There are lots of good quotes from famous people about the indignity and harm of indifference. It’s not a new concept. But I’ve been brooding over it a lot lately, so I thought I’d write about it.
We read in the Torah several Saturdays ago now, in a section of Deuteronomy, a long list of rules for the Israelites to follow. They’re mostly rules about being in community, and in connection with others. The rules are meant to foster connection and engagement between people. It is something I appreciate and strive to preserve in my faith tradition, those timeless messages about human consanguinity. Personally, I don’t think we can survive as a species if we promote and prioritize individualization and independence the way we seem to. But that is a tangent for another post.
One of the rules that stood out for me in the Torah portion was “If you see your neighbor’s ox or sheep gone astray, you are not to ignore it.” It does not say, “Go fix it”, nor does is say, “Take care of it”. The Torah doesn’t tell us to drop what we’re doing and put our neighbor’s animals to rights or solve their problems. It says we must not ignore it. We are told not just to look, but to see. There is a difference.
Joita started high school a few weeks ago. New high school. New town. She is a kid with a very visible disability. You do the math. It has not been pretty. Every day since the start of school she has lurched awkwardly through the hallways of this gigantic unfamiliar building where she knows not a soul and 2000 high school students breeze easily past her and look at but do not see her. The effect has been positively soul-crushing. Evidenced by the disconnected, faraway look in her eyes, the slight tremor in her lower lip and chin as she speaks and the fact that her hair has begun to fall out. No one has been anything but courteous and cordial to her. No one has been mean to her. Everyone has been completely civil. Perfectly indifferent. She sits next to, but not with, other students who animatedly chat and laugh with friends, but who remain utterly oblivious to her presence. It is excruciating, her anguish so loud it’s hard to believe no one hears it. We are doing everything we can and the school is doing everything they can (and, I have to say, the school’s response has been terrific), and I have faith that with time and perseverance she will be ok. But right now the disregard is intense and painful.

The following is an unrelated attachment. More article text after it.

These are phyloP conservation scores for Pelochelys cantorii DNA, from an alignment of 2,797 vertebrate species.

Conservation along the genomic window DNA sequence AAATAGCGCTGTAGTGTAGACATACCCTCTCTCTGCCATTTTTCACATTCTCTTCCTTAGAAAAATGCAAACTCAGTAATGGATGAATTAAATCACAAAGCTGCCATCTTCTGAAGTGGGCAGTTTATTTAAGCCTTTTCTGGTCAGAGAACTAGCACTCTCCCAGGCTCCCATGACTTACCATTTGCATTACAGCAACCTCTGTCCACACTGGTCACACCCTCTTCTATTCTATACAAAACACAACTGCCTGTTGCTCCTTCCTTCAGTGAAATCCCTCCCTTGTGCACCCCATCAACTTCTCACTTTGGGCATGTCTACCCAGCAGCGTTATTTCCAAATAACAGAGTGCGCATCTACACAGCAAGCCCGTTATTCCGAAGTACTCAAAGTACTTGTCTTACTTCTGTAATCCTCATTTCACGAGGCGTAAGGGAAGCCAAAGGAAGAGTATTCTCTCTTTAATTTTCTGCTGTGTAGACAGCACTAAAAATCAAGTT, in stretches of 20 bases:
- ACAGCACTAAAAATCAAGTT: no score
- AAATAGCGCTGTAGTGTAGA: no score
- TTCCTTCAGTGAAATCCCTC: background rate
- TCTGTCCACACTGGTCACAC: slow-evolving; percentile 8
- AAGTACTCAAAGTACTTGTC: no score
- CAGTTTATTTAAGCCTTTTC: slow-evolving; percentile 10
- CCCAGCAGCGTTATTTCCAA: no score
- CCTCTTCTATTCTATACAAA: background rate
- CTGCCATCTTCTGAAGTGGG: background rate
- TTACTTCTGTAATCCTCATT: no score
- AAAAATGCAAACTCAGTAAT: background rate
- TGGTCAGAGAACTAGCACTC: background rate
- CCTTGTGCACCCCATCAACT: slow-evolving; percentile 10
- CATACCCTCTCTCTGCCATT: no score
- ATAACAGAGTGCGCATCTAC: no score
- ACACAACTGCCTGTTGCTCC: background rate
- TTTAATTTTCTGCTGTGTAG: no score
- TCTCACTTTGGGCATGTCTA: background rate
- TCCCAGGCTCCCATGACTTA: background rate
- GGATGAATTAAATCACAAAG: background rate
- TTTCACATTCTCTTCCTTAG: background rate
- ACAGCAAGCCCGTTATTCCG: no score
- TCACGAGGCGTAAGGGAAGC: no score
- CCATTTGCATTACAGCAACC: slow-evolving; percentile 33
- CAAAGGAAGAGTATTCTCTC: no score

And while there really is no comparison for the agony that can be high school, or what my daughter is going through, I have to say there is some resonance for me around being trans. To be forever looked at, but never seen is a very bitter pill to have to swallow. Every single day. With no end in sight. It is lonely and depressing.
And while that is not the single most overwhelming experience of my life, it is certainly something I am cognizant of on a daily basis. Being visually examined without being actually perceived and witnessed leaves me with a hollow, empty, yucky feeling. Not being worthy of someone’s attention and consideration is a very strong, but subtle message. It really is only recently that I have become aware of how injurious that message has been to my soul for so very long. Interestingly, just acknowledging it (the antidote to indifference) is ameliorative.